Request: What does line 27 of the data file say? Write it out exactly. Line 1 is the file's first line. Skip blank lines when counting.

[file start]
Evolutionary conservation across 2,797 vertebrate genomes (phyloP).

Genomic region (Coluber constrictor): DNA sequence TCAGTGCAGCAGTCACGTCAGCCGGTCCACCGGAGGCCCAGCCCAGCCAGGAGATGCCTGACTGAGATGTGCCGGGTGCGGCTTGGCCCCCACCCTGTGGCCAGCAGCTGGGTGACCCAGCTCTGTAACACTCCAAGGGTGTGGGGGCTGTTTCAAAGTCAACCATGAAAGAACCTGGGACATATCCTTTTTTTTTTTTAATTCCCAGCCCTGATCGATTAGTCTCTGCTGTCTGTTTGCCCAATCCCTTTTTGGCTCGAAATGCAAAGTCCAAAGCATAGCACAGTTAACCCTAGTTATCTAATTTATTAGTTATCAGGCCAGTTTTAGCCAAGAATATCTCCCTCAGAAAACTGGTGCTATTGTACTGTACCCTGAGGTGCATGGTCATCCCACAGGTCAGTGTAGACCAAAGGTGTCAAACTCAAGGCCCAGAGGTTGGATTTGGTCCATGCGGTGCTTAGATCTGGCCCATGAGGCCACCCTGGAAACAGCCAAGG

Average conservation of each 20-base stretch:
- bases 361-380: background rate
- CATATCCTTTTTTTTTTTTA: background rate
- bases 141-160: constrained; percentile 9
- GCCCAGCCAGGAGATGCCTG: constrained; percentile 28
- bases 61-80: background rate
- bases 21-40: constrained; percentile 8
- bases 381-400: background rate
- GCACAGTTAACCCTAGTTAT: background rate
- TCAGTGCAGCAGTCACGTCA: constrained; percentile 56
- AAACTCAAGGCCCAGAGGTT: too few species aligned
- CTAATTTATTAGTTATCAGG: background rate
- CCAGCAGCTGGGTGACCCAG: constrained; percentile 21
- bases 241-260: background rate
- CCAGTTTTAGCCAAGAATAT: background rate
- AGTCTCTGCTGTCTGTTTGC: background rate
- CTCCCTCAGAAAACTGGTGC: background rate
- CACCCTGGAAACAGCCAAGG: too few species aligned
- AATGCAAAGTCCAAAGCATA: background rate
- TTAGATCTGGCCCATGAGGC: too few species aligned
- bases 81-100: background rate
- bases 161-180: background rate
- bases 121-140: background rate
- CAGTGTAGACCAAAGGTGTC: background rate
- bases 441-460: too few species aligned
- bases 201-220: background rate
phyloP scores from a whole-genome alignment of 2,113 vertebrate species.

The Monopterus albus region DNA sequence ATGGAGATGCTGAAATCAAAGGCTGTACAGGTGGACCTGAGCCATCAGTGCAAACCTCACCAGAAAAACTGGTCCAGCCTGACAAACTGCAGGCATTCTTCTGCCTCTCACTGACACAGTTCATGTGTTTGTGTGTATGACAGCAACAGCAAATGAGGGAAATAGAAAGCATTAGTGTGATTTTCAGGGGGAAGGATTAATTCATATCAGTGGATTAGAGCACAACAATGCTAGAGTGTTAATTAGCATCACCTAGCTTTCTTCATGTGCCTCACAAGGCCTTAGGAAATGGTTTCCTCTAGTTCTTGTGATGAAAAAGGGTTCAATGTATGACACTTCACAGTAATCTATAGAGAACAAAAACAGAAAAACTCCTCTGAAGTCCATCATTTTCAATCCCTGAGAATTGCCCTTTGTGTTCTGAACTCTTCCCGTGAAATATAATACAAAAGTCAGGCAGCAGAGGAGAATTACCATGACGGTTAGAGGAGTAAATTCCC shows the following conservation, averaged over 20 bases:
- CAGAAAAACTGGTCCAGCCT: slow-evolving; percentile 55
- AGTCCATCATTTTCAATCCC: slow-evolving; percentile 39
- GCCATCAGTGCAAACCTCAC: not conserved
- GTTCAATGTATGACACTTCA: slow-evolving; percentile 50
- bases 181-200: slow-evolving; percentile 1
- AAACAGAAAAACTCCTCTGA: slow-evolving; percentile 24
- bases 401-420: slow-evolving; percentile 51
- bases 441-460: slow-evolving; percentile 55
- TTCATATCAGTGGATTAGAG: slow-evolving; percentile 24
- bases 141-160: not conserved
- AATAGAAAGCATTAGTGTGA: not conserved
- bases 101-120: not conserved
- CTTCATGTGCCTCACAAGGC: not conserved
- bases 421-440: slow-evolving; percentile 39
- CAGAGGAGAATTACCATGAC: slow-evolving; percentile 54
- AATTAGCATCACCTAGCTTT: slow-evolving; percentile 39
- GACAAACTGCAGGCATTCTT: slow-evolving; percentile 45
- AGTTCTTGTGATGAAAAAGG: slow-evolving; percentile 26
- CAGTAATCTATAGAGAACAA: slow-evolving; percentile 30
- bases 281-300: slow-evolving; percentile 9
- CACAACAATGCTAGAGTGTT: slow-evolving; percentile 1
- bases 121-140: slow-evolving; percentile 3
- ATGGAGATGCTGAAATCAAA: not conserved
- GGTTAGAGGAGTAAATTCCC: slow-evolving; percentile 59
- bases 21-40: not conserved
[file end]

- bases 441-460: too few species aligned